Sunday, 13 June 2010
I'm just back from the EDEN Conference, having spent just over 15 hours travelling, via 4 trains, a bus and a much delayed flight. The plane eventually arrived, but when we finally landed at London Gatwick, I had missed all of my connections, and I finally arrived home very late. Yet regardless of the travel difficulties, it will be the people I met that will reside in my memory the most.
I had a lot of fun at this year's EDEN Conference, and I would like to express my thanks to all those responsible for the organisation of the event. From the great idea of having the marquee outside the venue for lunch, drinks etc., to the inspired choice of the city of Valencia to hold the conference in, all ran smoothly and was enjoyed by all. Valencia is in some ways its own kind of Eden, with a city plan that is divided by a meandering city park that has replaced the course of an old river bed. You can walk for miles along this and simply take in the beautiful scenary, the jacaranda trees in full bloom, and the orange groves heavy with their sweet fruit. The stunning Ciudad de las Artes y las Ciencias (City of the Arts and Sciences) provides a futuristic spectacle both day and night and is well worth an hour or two of wandering around, just to appreciate the sense of scale and space, as well as the fine attention to detail the complex affords.
At the conference, I loved 'Mr Bean' (as usual, Martin Bean, Vice Chancellor of the UK Open University, was a great keynote speaker and raised some key issues for us to think about at the outset of the event) and I loved hearing George Siemens for the first time. I managed to talk to both of them during the conference and I am impressed the depth of knowledge each has, and their keen ability to convey their ideas succinctly and accessibly. I also enjoyed my brief sparring match with George over the title of 'e-learning' and whether it was still a valid and relevant term to use to describe what we do most of our working days. Michael Moore who was sat next to me was expertly dragged into the debate by the ever urbane Alan Tait (pictured above), and the Twittersphere was also buzzing for a short while as many people not at the event also weighed in with their views. For me, the jury is still out on this issue, even though one of the final plenaries saw Jim Devine create something of a reworking of what the 'e' stands for in e-learning - echoing in many ways a keynote I gave several years ago at the University of Wales. I'm playing devil's advocate still - do we really need the 'e' in e-learning anymore, or does it still serve a purpose?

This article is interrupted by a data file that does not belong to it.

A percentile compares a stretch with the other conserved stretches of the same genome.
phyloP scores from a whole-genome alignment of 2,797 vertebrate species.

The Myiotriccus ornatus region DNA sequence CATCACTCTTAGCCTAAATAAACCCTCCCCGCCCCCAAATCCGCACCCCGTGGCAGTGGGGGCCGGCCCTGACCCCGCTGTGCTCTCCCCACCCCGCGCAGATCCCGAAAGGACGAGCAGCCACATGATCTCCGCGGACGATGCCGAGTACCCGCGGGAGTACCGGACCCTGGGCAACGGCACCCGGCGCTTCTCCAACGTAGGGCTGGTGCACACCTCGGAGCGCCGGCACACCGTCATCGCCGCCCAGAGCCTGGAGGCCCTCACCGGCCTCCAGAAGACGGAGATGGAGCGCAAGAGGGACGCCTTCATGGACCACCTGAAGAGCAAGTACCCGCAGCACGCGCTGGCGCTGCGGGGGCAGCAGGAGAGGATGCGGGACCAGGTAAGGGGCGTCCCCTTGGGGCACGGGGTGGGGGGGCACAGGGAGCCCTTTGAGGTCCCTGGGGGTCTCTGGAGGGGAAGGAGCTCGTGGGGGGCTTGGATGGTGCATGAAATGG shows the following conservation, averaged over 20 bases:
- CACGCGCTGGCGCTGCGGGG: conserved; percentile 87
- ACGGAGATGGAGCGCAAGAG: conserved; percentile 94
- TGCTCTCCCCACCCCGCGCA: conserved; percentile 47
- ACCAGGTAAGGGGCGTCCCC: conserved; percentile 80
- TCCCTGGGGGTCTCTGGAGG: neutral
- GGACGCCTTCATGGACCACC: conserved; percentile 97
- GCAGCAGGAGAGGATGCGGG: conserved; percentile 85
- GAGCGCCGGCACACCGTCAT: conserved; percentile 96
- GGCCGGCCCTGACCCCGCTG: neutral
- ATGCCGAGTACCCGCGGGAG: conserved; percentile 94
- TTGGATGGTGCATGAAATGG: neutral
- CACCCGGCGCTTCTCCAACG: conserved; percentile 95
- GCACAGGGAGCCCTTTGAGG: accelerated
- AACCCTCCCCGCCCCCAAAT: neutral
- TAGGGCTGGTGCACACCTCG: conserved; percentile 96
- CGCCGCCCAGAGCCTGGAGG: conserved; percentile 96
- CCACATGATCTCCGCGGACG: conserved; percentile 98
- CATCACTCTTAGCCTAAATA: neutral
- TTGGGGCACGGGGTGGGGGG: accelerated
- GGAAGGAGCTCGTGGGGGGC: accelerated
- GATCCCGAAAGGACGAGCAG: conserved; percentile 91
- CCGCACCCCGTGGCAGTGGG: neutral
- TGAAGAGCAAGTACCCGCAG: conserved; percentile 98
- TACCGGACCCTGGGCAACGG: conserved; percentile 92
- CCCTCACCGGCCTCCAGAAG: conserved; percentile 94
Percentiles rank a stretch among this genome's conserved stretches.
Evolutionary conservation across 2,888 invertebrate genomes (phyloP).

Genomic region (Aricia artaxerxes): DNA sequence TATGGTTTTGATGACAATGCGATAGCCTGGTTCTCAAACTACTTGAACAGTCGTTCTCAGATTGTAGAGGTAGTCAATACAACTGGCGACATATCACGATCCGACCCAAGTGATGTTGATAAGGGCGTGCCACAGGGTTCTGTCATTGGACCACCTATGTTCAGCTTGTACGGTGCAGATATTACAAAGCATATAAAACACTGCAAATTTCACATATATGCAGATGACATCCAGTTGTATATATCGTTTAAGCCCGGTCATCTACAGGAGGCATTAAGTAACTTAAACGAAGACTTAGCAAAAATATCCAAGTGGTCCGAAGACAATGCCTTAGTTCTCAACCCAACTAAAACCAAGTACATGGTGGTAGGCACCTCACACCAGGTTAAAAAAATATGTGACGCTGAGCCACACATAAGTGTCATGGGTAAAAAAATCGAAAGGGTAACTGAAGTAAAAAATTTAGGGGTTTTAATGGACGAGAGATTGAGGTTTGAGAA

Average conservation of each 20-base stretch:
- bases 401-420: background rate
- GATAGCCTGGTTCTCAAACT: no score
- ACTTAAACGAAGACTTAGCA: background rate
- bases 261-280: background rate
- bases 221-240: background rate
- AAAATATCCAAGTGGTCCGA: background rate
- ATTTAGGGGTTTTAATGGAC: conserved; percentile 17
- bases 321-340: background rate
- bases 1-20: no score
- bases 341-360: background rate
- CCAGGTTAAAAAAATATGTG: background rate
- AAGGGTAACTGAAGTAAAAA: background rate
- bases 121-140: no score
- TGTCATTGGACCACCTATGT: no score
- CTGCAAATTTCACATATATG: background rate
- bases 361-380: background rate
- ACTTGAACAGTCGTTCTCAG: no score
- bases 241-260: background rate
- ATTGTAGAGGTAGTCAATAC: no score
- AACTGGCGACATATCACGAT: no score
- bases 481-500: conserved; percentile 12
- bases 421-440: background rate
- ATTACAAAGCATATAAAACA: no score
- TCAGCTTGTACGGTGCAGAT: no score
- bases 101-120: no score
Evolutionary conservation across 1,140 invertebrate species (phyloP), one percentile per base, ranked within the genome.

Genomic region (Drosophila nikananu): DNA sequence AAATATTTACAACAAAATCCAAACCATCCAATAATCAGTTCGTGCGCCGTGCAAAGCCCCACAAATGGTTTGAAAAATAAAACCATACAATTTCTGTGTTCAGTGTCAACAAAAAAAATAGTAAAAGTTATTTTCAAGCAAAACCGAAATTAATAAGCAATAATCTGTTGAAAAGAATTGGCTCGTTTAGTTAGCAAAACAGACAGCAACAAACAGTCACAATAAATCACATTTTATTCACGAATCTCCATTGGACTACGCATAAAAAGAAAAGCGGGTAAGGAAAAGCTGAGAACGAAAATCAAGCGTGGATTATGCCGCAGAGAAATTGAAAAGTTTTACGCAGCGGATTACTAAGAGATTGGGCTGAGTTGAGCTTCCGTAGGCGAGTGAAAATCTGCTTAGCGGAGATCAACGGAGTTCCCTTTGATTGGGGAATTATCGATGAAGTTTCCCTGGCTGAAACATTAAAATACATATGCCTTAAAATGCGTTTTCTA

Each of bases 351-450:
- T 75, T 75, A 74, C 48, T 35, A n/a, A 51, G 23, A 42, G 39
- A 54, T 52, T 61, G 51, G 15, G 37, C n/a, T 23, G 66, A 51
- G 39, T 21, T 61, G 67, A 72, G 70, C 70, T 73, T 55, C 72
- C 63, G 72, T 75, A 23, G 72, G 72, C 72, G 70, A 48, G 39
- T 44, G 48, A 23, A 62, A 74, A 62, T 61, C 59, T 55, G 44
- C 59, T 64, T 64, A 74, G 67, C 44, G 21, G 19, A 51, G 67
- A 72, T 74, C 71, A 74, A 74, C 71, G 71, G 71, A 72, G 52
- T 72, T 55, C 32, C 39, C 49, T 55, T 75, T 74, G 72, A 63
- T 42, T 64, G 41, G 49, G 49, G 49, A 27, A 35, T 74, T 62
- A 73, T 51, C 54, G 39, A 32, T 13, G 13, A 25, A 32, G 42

It was wonderful talking to so many smart people about their passion of advancing e-learning further. I had several prolonged discussions with new President of EDEN, Morten Flate Paulsen and other members of the executive committee, such as Denes Zarka and Ari-Matti Auvinen and touched base with other old friends including Nikitis Kastis, Montse Guittert, Albert Sangra, Thomas Fischer, Marci Powell, Niall Sclater, Thomas Kretchmer, Grainne Conole and Sally Reynolds. I also met several people face to face whom I had been linked previously online, including Alex Pickett, Deborah Allen, Sebastian Fiedler and Ricardo Torres Kompen. New friends were made, such as Peter Shea, Thomas Richter and Stephen Jenner, and many more whose names have slipped me, but will not doubt bump into again and have more interesting conversations with. Thank you all - you made my short stay in beautiful Valencia cerebral, enjoyable and memorable (Apologies if I have misspelt any of your names).
I can't wait for next year's EDEN conference in Dublin. I will for the first time be able to get a direct flight from my home town of Plymouth, and be there in just over an hour.